Thursday, January 9, 2014

Diagonal garter stitch steering wheel cover

Last April, I was staying with MIL after her knee surgery. I was experiencing some pretty bad plantar fasciitis pain. On impulse,  I asked DH to visit and bring my spinning wheel and fiber bag that was sitting with it.

I'd not spun in several years and had some work to do to get back in the rhythm. The first roving I chose was from Mary Jane's Attic. 4 ounces of Merino wool in shades of green, I think it's a discontinued colorway. It spun up a bit thick and thin - due to the operator, not the fiber!

And amazingly, my plantar fasciitis pain was almost gone after treadling a couple of days. I would love to hear if other people have had this experience. I was unable to walk prior to treadling, one might have thought I was the one who had just had surgery!

I was spinning again like crazy. MIL lives in a city where there are lots of fiber resources, so when she would nap, I would drive and get more fiber. It was all for my health, of course, however, my insurance is still not quite applying those purchases to my deductible. Shucks.

Some months later, I had a good number of individual hand spun skeins from my stash of fiber.

Our local fiber shop, WC Mercantile, sent an email that Amy Herzog would be visiting. Amy is a lovely young lady and I bought her book on fit. Check out her website, Amy Herzog Designs. I simply could not show up without a project in hand. At the last moment, I grabbed this skein, some size 6 needles and started a project. Nothing really planned, just something to do while I listened.

As I was working on this, several wreath ideas were knoodling (knit+doodle) around. I cast on too few stitches for this to be a wreath, but it would fit my steering wheel.

I want to repeat what I say in the pattern:

I don't place the knitted item directly on the steering wheel, just in case it slips. For added safety, I use a strip of non-slip rug underlay. I cut a 2” strip with a total length of 46” in two pieces because the package of non-slip rug underlay was a piece 18” by 28”.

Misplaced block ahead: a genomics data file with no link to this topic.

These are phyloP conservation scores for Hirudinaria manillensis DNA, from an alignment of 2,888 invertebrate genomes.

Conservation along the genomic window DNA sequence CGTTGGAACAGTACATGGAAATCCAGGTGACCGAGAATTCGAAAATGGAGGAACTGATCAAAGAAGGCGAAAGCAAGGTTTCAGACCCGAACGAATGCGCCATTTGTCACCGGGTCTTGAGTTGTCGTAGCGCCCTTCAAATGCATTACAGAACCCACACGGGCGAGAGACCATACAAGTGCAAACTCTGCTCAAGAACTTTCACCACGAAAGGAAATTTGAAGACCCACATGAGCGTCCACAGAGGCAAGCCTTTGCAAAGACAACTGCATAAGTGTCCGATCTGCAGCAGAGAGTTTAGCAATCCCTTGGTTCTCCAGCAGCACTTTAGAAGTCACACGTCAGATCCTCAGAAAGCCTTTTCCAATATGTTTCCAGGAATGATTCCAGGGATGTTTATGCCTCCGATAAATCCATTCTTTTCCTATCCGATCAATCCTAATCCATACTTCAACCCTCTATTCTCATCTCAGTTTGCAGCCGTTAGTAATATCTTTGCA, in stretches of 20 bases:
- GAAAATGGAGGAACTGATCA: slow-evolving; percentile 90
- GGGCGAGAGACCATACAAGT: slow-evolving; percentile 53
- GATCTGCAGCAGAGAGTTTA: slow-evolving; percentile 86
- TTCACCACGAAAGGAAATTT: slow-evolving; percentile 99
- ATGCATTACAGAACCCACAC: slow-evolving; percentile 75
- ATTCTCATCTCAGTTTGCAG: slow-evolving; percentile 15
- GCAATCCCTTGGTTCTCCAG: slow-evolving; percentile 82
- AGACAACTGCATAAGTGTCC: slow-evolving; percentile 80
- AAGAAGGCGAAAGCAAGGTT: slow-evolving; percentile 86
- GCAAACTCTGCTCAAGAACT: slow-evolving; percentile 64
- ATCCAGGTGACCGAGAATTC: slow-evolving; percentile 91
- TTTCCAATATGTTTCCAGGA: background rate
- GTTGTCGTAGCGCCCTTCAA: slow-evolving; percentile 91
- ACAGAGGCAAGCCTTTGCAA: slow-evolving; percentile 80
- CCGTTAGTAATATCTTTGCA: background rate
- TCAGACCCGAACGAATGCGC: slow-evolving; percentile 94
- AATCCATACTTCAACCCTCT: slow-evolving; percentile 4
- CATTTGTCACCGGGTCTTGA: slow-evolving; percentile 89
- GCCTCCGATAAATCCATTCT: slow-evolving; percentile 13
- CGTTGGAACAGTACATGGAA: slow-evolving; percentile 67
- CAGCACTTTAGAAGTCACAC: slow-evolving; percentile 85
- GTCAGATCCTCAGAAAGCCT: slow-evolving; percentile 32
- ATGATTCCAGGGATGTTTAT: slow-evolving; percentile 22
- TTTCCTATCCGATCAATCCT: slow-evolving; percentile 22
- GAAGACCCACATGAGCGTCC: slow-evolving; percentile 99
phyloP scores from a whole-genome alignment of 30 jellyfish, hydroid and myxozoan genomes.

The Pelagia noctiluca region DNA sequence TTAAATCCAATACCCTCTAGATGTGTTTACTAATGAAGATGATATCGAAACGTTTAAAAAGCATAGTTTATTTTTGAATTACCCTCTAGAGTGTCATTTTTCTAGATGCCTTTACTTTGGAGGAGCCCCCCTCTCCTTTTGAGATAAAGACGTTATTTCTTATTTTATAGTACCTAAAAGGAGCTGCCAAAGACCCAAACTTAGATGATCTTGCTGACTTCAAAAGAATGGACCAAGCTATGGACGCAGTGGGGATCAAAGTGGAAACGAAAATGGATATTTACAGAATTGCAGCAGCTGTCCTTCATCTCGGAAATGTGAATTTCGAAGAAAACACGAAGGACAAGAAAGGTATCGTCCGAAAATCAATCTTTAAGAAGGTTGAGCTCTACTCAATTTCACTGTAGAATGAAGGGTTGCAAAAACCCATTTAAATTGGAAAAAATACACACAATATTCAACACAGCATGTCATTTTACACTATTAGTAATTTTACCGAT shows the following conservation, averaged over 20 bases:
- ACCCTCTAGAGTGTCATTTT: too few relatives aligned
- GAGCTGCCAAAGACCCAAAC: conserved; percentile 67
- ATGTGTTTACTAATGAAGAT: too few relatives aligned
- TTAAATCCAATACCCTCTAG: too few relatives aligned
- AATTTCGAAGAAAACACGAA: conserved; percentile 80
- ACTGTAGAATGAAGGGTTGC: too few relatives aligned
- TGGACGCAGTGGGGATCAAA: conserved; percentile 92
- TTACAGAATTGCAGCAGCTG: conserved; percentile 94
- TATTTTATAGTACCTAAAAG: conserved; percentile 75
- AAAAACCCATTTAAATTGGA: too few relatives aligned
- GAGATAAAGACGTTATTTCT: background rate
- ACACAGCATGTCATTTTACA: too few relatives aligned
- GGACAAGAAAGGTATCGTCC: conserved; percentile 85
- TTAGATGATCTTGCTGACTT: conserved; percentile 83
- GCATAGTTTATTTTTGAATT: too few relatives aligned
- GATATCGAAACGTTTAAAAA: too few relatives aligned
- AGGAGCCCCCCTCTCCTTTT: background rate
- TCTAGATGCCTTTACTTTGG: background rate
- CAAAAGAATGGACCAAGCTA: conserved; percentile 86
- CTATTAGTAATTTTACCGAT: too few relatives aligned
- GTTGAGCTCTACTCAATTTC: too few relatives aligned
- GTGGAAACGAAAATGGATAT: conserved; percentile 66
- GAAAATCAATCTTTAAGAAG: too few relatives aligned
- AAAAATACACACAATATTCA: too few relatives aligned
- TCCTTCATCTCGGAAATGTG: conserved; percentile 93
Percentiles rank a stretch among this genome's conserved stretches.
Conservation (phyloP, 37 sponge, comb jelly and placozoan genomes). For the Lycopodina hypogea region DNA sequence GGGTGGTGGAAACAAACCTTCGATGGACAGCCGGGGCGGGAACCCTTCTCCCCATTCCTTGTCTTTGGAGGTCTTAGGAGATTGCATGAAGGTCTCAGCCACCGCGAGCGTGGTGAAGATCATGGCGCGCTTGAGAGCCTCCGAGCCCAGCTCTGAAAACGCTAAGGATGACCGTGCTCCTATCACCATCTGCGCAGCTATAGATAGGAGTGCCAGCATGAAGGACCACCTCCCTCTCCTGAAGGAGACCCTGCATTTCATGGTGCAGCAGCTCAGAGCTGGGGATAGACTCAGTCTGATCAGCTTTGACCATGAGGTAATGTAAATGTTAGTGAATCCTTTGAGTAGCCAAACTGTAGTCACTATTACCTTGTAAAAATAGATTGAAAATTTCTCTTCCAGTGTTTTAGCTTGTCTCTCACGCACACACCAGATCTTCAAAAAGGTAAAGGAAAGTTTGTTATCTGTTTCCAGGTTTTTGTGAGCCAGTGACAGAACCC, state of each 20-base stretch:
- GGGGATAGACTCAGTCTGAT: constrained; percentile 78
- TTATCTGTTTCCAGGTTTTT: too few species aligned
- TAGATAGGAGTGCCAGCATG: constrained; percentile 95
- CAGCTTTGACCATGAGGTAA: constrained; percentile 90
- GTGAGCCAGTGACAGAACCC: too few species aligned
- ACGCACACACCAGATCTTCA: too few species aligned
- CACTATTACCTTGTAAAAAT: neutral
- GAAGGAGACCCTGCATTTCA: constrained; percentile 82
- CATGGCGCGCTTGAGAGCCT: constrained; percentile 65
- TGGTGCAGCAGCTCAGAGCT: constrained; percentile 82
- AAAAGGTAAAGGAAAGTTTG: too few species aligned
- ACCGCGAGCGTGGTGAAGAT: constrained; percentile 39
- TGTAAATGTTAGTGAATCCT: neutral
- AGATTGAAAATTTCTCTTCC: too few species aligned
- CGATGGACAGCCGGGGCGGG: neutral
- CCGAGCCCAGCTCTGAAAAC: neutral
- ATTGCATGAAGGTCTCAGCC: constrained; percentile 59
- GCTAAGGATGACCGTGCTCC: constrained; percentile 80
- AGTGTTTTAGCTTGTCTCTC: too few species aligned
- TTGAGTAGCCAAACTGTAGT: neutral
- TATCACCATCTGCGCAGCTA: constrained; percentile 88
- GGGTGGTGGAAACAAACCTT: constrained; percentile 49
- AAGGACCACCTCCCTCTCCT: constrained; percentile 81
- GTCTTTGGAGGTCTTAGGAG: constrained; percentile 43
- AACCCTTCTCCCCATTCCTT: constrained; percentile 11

Place the non-slip material of your choice on steering wheel. Stretch cover to fit, keeping non-slip material in place. Wrap lashing around cover firmly, stretching to ensure that the cover does not slip in use. I tied mine together at center bottom and used a crochet chain to work the ends of the lashing so I don't have ends dangling while I drive.
As I use the cover, I plan to undo the lashing and move the cover around move less worn parts around. I will also be watching for fading in our lovely Texas sun. Most likely I will cover it if I park in direct sun since this is my precious handspun.
Driving with the cover in place is a tactile delight. The spin on this is soft and makes for a cushy, textured surface. It is certainly warm when I forget my gloves and I expect it will be cooler to touch in our blazing summers as well."

I've unlashed it and turned it once already. Other than some pills, it seems to hold up well. It's holding well and has not slipped. However, everyone needs to be absolutely certain that the cover holds and does not move! Don't play around with your safety!

The pattern is free. I could not think up a clever name for it, so it is named after its form and function. 

I have a couple of videos showing some techniques used:

Thanks for stopping by and reading. 
Garilynn on etsy  Garilynn on Ravelry 

1 comment:

  1. Very good idea, I like it very much, I hope I can see more about the contents of the car steering wheel cover. best steering wheel cover